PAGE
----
by Peter Unger
On June 16th, an interview of me appeared on this site that, initially, was supposed to be largely concerned with what’s in my brand new book, Empty Ideas, to be published officially, by the Oxford University Press, on July 14th. Well, as actually happened, most of the discussion ended up being about other things, providing little idea as to what’s actually in the book itself, and what it might mean for the importance of – or the unimportance of – a very great deal of mainstream analytic philosophy. In this brief piece, I’d like to do something to help rectify that.
First off, I should tell readers that Amazon.com has done a pretty good job with the first swatches of the book: there, you can see what looks to be more than 40 of the book’s first 56 pages. In just a few moments, the relevance of that will be made quite striking.
A central thesis of the book, perhaps its most central thesis, is this: Contrary to what has been supposed by Anglophone academic philosophers, during the last five decades, there has been offered hardly any new thoughts whose truth, or whose untruth, makes or means any difference as to how anything ever is as concern concrete reality, except for ever so many perfectly parochial thoughts, ideas about nothing much more than which words are used by which people, and how various of these people use these words of theirs — and nothing any deeper than that. (And, if it be required that the newly offered non-parochial thoughts be credible idea – at least more credible than their negations, or their denials, then what’s been relevantly placed on offer, in all these years, goes from hardly anything to nothing at all.) Rather, even while brilliant thinkers have offered thoughts meant to cut lots of concrete mustard, what’s been newly placed on offer, with any credibility, are just so many thoughts empty of import for concrete reality, that is, just so many concretely empty ideas. And, each of these concretely empty ideas owes its emptiness to its being analytic, in a useful sense of that term, so, what’s more, each of the offered thoughts are thoughts that, at least when correct, are just so many analytically empty ideas, each on a par with, in that way, the thought that someone can remember her old college days only if she went to college.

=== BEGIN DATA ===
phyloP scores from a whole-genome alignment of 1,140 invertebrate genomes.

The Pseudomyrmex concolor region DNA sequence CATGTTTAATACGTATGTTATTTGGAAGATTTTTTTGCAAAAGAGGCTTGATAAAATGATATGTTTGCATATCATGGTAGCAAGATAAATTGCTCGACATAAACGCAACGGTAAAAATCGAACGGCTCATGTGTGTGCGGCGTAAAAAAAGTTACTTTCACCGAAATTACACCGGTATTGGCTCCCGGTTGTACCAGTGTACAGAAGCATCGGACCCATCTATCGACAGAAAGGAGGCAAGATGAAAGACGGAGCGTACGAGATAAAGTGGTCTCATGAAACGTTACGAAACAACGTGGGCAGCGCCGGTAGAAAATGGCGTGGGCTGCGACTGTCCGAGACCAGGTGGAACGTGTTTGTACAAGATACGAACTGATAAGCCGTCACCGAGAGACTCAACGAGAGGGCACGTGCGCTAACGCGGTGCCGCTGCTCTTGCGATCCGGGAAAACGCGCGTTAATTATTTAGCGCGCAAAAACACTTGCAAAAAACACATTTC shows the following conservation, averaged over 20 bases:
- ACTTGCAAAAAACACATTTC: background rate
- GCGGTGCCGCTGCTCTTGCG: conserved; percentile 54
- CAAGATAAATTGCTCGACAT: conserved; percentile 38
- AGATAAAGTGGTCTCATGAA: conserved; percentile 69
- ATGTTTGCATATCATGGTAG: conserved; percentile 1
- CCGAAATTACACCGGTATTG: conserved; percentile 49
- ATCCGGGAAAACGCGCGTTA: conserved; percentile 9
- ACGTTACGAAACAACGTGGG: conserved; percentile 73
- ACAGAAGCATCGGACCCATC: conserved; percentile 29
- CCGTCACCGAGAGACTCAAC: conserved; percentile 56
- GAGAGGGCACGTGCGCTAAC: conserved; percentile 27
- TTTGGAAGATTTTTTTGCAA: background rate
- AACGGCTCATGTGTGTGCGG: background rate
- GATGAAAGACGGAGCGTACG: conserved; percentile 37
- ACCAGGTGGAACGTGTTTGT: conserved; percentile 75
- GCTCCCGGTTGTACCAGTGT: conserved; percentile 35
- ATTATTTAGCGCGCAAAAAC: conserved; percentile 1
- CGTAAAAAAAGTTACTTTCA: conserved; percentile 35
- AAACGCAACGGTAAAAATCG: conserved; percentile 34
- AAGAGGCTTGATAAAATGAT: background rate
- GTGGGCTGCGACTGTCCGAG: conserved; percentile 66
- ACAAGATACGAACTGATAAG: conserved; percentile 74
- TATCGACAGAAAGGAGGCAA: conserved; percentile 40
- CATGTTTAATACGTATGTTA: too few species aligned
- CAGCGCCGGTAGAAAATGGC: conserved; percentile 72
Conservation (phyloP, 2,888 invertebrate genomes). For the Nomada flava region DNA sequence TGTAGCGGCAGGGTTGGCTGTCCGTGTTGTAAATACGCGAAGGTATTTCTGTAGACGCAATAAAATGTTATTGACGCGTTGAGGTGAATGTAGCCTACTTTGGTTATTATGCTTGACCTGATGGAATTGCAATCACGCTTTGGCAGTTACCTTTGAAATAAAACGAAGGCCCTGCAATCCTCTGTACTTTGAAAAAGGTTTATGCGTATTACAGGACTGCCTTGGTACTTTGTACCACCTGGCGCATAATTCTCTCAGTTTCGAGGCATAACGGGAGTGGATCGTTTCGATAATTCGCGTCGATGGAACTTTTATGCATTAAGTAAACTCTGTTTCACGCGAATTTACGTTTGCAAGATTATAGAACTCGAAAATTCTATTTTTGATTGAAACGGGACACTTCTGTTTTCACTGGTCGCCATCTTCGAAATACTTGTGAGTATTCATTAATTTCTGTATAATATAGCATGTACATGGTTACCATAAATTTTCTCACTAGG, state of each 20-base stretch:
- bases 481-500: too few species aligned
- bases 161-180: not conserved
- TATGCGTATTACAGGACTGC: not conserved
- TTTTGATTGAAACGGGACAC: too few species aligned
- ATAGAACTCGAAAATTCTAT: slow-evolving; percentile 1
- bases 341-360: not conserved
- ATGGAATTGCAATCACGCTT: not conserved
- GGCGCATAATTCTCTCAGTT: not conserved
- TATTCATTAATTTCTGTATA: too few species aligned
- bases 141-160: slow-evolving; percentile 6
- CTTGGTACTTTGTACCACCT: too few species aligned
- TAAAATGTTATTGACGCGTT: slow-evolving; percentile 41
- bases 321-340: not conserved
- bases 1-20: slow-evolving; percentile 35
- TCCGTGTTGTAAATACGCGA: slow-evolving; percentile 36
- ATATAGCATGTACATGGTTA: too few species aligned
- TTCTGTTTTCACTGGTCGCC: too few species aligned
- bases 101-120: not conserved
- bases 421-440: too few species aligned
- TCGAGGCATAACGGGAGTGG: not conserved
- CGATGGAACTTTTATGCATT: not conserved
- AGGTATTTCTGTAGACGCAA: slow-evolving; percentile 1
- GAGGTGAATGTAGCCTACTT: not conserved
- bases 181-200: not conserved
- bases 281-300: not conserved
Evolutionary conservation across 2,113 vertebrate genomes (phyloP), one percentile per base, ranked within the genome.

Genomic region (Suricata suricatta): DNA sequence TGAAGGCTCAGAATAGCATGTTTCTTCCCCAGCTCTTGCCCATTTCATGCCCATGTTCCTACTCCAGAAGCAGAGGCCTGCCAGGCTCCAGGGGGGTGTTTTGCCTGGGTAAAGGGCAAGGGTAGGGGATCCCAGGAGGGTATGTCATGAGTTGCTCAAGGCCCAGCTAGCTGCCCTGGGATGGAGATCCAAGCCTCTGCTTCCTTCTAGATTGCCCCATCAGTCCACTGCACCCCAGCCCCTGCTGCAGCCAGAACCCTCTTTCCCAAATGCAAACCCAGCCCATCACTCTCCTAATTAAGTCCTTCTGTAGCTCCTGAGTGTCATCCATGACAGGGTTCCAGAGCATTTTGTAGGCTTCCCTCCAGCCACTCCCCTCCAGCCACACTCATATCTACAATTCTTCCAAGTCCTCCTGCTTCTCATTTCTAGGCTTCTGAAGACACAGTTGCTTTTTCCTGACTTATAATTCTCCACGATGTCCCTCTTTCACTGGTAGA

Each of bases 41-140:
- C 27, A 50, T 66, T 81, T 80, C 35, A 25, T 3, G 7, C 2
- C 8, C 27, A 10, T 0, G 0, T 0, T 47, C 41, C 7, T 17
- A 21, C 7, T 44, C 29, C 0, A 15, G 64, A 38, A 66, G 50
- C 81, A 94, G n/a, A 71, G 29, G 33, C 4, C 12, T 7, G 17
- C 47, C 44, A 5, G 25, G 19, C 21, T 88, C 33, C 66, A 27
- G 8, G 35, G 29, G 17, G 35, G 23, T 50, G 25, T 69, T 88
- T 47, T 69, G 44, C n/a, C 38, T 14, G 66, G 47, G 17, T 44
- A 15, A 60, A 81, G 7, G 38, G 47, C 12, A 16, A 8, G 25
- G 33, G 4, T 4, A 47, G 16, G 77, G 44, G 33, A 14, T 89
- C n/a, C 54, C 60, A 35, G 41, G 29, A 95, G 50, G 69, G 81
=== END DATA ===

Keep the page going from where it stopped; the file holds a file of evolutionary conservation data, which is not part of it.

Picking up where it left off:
All that is spelled out, at least pretty well, I think, in pages of the book that Amazon offers for your free inspection, especially in the freely available pages comprising almost all of chapter 1.
(And, should those pages leave you a little shy of a firm grasp of what I mean to convey, your grasp should be pretty firm, indeed, if you also read the next pages Amazon provides freely, pages comprising most of chapter 2 of Empty Ideas. For good measure, on Amazon you’ll also get, for free, a good running start on what’s in chapter 3 of the book.) As is my hope, many of those reading these words, will jump over there – right now – and get a good look at that material, doing that before proceeding with any more of this present short piece.
In line with all that material, and at all events, in the rest of this brief piece, I’ll aim to add just a bit more, providing some central material from the next chapter in the book, chapter 4. While this won’t do anything even remotely close to giving an adequate idea of all that goes on in Empty Ideas, a book comprising 9 dense chapters, it may well, I think, convey the flavor of what goes on in about half the book.